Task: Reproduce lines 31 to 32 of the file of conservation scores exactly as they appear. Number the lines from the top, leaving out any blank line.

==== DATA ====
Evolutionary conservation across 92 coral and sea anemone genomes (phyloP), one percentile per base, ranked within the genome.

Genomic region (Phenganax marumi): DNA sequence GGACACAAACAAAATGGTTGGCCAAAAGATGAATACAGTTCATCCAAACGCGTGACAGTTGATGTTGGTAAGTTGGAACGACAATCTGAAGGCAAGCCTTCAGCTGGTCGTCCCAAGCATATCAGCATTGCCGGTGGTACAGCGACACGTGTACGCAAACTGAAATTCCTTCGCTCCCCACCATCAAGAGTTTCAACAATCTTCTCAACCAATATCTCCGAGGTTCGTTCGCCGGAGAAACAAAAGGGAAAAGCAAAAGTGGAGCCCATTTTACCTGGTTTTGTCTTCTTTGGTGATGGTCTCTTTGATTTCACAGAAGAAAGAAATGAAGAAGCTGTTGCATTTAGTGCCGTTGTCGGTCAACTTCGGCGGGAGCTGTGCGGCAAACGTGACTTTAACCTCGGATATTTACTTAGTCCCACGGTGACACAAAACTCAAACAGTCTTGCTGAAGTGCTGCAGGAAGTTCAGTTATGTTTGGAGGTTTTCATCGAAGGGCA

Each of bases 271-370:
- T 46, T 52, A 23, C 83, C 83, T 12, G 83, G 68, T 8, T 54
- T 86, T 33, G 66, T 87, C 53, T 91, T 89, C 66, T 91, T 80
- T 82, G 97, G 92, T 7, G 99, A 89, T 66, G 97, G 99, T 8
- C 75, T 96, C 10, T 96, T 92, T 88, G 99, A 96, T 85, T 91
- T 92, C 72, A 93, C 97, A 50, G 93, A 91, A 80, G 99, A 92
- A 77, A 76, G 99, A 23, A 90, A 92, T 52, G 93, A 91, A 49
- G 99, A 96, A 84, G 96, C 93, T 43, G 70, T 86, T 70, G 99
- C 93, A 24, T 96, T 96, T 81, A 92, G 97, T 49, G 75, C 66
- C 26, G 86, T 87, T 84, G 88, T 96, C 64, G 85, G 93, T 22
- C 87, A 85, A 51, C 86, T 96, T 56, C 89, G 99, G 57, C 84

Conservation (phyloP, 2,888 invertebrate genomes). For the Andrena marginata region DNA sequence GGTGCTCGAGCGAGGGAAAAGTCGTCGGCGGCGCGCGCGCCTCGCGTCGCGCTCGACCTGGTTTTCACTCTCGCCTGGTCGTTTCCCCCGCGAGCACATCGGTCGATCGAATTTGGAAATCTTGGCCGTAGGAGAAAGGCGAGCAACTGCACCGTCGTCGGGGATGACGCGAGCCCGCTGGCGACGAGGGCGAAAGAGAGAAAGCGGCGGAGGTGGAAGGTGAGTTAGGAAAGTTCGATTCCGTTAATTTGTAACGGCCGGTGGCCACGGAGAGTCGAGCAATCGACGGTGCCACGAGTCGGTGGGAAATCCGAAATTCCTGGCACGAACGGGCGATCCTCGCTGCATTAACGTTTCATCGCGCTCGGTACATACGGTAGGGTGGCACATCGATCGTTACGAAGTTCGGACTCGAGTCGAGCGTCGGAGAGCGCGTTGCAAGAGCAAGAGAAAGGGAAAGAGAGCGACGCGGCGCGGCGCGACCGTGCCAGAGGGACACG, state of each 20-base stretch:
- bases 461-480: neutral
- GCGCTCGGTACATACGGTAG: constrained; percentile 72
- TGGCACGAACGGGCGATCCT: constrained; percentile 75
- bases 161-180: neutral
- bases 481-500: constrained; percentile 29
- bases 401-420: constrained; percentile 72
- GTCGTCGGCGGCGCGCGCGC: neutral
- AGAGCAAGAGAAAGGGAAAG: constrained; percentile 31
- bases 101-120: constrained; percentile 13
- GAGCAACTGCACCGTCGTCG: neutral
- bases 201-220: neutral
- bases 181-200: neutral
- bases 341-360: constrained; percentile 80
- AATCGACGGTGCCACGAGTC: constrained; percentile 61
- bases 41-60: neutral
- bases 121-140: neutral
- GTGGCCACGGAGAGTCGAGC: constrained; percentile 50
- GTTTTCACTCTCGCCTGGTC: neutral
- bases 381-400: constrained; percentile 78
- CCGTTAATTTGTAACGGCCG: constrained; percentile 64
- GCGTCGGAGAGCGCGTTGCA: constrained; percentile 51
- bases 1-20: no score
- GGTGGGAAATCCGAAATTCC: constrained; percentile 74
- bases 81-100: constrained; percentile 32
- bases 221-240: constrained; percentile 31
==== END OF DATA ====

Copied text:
- GTGGCCACGGAGAGTCGAGC: constrained; percentile 50
- GTTTTCACTCTCGCCTGGTC: neutral